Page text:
The House of Representatives just approved tax cuts estimated at $95 billion over five years. So much for the much-touted deficit reduction from their earlier approving $51 billion of spending cuts over 5 years.
One thing I don't understand is why they didn't cut taxes by, say, $950 billion over 5 years. After all, the NY Times quotes a Republican House member, Jeb Hensarling of Texas, as saying that "tax relief is part of the deficit solution, not part of the problem."
Even the $95 billion number is phony, however. It includes $31 billion to extend, for just 1 year (not 5) provisions reducing the bite of the alternative minimum tax. Everyone knows, however, that there will be huge pressure to keep on extending the AMT relief year by year.
If we assume that Congress will keep on extending the AMT relief - who knows, but this is probably a better baseline estimate than saying it won't - and if the cost grows a bit each year, we are probably talking more than $200 billion of tax cuts over 5 years, if the House has its way, even leaving aside everything else they want to do.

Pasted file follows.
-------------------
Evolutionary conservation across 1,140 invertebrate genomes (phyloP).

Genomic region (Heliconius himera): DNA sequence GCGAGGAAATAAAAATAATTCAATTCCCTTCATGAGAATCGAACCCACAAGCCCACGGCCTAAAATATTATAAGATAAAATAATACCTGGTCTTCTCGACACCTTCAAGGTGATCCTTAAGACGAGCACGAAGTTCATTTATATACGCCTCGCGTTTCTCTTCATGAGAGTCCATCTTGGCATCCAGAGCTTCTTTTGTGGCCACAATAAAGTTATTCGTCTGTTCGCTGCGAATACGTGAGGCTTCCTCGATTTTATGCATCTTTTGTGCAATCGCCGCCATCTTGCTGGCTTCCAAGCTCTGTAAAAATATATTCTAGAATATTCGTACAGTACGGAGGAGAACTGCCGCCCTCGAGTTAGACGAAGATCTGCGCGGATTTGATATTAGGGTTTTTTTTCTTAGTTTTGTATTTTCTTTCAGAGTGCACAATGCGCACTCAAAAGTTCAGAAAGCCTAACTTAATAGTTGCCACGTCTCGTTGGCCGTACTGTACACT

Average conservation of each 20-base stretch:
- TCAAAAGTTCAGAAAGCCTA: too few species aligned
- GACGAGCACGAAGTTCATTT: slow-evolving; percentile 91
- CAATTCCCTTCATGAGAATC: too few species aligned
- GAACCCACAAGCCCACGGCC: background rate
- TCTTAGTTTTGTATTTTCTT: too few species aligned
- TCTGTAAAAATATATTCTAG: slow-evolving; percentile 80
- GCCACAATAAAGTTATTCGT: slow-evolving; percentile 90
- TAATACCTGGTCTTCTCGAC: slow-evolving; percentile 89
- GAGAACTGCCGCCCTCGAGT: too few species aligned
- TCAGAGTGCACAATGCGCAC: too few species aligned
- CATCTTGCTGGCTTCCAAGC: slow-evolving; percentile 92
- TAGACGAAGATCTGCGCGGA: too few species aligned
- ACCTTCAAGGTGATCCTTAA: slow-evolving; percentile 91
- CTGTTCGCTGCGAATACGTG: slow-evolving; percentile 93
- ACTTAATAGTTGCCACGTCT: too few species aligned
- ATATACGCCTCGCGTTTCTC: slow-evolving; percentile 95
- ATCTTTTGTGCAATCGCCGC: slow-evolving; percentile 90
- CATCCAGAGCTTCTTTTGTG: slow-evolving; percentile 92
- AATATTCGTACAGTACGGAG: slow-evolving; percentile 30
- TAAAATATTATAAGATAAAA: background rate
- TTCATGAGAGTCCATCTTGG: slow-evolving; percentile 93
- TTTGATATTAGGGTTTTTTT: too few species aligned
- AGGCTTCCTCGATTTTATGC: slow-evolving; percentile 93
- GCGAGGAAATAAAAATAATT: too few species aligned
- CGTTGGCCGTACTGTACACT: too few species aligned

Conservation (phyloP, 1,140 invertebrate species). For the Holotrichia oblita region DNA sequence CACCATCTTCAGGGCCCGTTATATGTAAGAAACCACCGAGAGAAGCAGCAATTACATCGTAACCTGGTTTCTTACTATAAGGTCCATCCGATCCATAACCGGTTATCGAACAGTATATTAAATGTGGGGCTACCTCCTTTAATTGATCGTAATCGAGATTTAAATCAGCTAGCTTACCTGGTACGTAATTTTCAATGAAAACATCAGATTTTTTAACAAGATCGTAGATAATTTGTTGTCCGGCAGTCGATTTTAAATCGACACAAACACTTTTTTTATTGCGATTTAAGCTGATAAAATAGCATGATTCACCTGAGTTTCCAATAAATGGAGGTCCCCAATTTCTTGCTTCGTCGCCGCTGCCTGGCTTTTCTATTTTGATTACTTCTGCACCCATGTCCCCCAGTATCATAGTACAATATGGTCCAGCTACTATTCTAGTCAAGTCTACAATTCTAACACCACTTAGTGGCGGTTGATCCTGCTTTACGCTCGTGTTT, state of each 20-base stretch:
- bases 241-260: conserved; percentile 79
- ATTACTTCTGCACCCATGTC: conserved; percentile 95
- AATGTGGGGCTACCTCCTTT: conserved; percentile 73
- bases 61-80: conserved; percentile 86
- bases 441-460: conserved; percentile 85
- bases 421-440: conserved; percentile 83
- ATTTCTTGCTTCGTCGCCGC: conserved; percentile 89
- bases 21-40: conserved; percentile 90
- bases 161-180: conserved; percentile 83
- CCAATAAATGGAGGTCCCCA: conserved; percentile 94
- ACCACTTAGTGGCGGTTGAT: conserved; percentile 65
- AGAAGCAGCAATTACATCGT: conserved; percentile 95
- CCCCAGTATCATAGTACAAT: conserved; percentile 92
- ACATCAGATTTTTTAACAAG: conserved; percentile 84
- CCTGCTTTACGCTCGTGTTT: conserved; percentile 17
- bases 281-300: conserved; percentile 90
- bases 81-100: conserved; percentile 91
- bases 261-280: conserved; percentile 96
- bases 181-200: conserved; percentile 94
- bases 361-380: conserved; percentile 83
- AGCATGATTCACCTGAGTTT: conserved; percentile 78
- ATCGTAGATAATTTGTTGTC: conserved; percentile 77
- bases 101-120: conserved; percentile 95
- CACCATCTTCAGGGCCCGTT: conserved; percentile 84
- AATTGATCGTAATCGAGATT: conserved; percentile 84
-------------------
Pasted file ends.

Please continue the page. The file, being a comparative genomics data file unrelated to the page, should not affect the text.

A broader structural point: deferred adverse changes to current year law that will occur if Congress doesn't act again generally are not credible. Perhaps budgeting estimates should be prepared on the basis that current year law will continue when the law on the books involves deferred and discontinuous adverse changes. (By discontinuous, I mean something that isn't already phasing in at a steady rate.) That would take some of the juice out of sunsetting everything and then continually extending it a year at a time.